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TitleLiDAR-based quantitative assessment of drumlin to mega-scale glacial lineation continuums and flow of the paleo Seneca-Cayuga paleo-ice stream
AuthorSookhan, S; Eyles, N; Bukhari, S; Paulen, R CORCID logo
SourceGAC®-MAC 2021, London, Canada: Exploring Geosciences Through Time and Space/GAC®-MAC 2021, London, Canada : Explorer les géosciences à travers le temps et l'espace; Geological Association of Canada-Mineralogical Association of Canada, Joint Annual Meeting, Abstracts Volume vol. 44, 2021 p. 289 Open Access logo Open Access
Alt SeriesNatural Resources Canada, Contribution Series 20210298
PublisherGeological Association of Canada
MeetingGeological Association of Canada-Mineralogical Association of Canada Joint Annual Meeting 2021; London, ON; CA; November 1-5, 2021
Mediaon-line; digital
File formatpdf
AreaLake Ontario; New York State; Finger Lakes; Oneida Lake; Mohawk River; Great Lakes; Canada; United States of America
Lat/Long WENS -78.0000 -75.2500 43.8667 41.0000
Subjectssurficial geology/geomorphology; geophysics; Nature and Environment; Science and Technology; glacial landforms; drumlins; glacial features; proglacial lakes; glacial deposits; tills; clasts; glacial history; Wisconsinian glacial stage; deglaciation; ice flow; basin evolution; statistical analyses; erosion; bedrock topography; petrographic analyses; quartzites; modelling; Laurentide Ice Sheet; Seneca-Cayuga Ice Stream; Rochester Basin; Onondaga Escarpment; Valley Heads Moraine; Grimsby Formation; Allegheny Plateau; Digital elevation data; ice streams; ice-flow directions; machine learning; Artificial intelligence; Methodology; Phanerozoic; Cenozoic; Quaternary
ProgramGEM2: Geo-mapping for Energy and Minerals Hudson/Ungava, Northeastern Quebec-Labrador, surficial geology
ProgramGEM-GeoNorth: Geo-mapping for Energy and Minerals GEM Program Coordination
Released2021 11 01
AbstractShortly after 14,500 ybp during the deglaciation of the Laurentide Ice Sheet in eastern North America, the 80 km wide Seneca-Cayuga paleo ice stream occupied the overdeepened New York State Finger Lake basins. This presentation describes a new methodological framework for evaluating the topography of the former ice stream bed from high-resolution LiDAR DEM data, allowing mapping and analysis of almost four thousand subglacially streamlined bedforms such as drumlins and mega-scale glacial lineations. Qualitative and quantitative techniques were applied to the statistical analysis of bedform elongation ratio and orientation using Natural Neighbour Interpolation and unsupervised machine learning-based data clustering. Analysis reveals a geomorphic continuum of as many as seven morphotypes of streamlined bedforms from drumlins to mega-scale glacial lineations with intermediate 'channeled drumlins' possibly recording erosion of parent drumlins. Spatial analysis using orientation Grouping Analysis identifies several flow-parallel sets of bedforms reflecting the presence of multiple ice flow units in the ice stream up to 10 km wide that were topographically controlled by glacially-overdeepened basins of lakes Canandaigua, Seneca, and Cayuga (-151, -306, -242 below mean sea level respectively). Longitudinal variation in bedform elongation along as much as 60 km length of flow lines is provisionally interpreted as a proxy for ice flow velocities which ranged from steady state flow (drumlins), intermediate velocities (channeled drumlins) to fast flow (mega-scale glacial lineations). Quantitative data also identifies faster axial flow and slower flow along the margins of each ice flow unit. Fast flow was triggered at the grounding lines of flow units terminating in deep (as much as 600 m) proglacial lakes at the southern end of each overdeepened Finger Lake basin and propagated northwards along each flow unit at different rates reflecting the size and depth of frontal waterbodies. Petrographic data from tills derived from distinctive Paleozoic quartzites outcropping in a narrow west-east belt perpendicular to flow of each ice stream identifies extended longitudinal subglacial advection during fast flow consistent with very rapid bedform evolution.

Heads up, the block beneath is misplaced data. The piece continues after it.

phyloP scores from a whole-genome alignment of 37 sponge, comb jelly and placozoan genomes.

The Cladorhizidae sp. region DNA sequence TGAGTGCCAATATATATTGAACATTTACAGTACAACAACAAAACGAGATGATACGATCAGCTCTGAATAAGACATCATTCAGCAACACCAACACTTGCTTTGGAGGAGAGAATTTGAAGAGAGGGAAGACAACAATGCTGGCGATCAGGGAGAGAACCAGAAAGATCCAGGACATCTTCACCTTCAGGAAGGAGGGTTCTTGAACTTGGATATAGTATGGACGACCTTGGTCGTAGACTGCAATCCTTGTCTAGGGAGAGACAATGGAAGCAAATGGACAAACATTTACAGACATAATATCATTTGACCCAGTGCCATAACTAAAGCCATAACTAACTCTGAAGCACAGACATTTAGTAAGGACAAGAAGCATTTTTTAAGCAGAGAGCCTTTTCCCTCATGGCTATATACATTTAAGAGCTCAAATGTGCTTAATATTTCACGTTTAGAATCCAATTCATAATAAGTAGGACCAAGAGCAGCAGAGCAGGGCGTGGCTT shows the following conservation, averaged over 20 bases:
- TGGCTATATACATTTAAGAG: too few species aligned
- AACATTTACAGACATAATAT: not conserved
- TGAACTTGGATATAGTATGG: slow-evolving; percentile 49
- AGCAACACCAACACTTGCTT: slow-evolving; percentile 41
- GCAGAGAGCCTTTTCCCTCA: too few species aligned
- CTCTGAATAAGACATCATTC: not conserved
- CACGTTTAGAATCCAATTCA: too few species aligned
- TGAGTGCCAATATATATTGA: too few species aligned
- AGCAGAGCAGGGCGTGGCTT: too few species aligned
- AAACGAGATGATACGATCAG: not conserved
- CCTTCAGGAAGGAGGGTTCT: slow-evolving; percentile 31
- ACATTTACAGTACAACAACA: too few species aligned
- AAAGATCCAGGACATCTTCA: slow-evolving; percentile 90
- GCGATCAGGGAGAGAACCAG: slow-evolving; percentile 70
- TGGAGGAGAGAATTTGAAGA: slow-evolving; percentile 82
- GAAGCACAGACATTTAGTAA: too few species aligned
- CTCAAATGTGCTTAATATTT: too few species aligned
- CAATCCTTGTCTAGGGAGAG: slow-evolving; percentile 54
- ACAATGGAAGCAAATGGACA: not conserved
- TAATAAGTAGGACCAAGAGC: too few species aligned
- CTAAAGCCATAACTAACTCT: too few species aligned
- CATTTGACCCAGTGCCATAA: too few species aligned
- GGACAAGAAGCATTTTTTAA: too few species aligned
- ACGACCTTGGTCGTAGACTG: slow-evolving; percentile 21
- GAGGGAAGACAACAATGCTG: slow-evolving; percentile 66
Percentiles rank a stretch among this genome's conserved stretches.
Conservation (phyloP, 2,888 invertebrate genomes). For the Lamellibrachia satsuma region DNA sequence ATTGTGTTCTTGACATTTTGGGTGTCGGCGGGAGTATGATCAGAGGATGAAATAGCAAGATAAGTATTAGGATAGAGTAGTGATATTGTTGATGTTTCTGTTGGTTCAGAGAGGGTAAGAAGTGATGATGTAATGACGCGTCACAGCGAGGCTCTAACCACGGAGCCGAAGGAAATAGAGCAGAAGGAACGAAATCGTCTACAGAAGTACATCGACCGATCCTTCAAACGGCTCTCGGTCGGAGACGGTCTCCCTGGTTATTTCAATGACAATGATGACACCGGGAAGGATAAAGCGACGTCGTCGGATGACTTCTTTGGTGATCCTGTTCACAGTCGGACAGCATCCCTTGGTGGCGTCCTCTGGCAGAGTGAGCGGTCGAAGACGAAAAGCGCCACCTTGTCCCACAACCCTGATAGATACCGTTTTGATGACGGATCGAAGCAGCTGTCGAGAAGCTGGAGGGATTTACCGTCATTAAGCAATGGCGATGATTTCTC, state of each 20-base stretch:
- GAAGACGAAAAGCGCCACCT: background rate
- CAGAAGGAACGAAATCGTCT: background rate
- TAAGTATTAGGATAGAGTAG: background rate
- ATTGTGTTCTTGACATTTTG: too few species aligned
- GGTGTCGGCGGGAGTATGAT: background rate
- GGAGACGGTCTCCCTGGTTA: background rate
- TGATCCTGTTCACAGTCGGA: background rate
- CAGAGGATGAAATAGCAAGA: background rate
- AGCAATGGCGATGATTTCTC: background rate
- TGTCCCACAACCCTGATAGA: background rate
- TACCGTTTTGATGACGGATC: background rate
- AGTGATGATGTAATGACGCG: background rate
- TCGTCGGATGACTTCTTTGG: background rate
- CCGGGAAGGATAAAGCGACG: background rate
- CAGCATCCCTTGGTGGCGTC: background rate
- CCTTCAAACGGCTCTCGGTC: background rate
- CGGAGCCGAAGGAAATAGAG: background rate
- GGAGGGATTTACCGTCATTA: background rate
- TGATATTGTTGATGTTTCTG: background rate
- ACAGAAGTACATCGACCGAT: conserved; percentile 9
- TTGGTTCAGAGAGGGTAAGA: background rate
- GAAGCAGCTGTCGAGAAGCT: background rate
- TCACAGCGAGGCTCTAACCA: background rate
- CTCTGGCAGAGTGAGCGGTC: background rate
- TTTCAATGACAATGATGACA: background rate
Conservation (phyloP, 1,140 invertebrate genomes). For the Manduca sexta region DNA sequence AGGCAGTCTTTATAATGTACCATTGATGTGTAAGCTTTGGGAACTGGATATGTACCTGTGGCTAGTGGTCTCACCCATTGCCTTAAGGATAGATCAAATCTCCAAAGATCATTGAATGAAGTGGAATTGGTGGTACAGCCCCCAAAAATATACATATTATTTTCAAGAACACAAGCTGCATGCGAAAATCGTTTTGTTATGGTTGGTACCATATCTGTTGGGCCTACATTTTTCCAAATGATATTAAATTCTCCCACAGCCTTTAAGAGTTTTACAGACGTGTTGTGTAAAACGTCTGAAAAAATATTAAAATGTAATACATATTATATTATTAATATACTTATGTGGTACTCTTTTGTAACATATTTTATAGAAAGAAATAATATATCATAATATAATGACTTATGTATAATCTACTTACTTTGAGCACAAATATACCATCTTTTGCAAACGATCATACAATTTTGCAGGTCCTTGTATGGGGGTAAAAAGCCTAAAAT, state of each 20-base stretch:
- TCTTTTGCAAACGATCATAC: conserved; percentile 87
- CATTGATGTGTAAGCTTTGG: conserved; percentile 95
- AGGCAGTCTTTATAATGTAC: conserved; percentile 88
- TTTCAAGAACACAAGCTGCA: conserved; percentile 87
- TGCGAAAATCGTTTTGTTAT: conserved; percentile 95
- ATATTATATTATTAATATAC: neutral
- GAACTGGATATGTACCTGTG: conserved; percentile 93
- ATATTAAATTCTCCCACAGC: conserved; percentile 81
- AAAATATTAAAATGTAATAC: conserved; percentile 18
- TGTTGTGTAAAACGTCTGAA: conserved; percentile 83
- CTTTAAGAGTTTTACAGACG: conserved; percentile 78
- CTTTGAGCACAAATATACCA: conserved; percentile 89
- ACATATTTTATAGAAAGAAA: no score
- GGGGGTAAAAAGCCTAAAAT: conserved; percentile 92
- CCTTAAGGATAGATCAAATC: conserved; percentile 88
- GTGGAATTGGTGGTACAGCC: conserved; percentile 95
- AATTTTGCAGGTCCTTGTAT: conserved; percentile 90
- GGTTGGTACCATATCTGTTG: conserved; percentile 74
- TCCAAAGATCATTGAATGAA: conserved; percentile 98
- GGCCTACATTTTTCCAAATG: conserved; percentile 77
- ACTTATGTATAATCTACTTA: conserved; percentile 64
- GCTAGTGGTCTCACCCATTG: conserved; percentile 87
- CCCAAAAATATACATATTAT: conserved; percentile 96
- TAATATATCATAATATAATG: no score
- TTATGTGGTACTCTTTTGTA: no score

Summary(Plain Language Summary, not published)
This conference presentation is based upon a recently published paper by the authors, on the ice streams of the Finger Lakes area, New York. The key message here is the application and interpolation of high-resolution LiDAR data to gain further insight into the morphology of the glacial landforms, and how they were formed.

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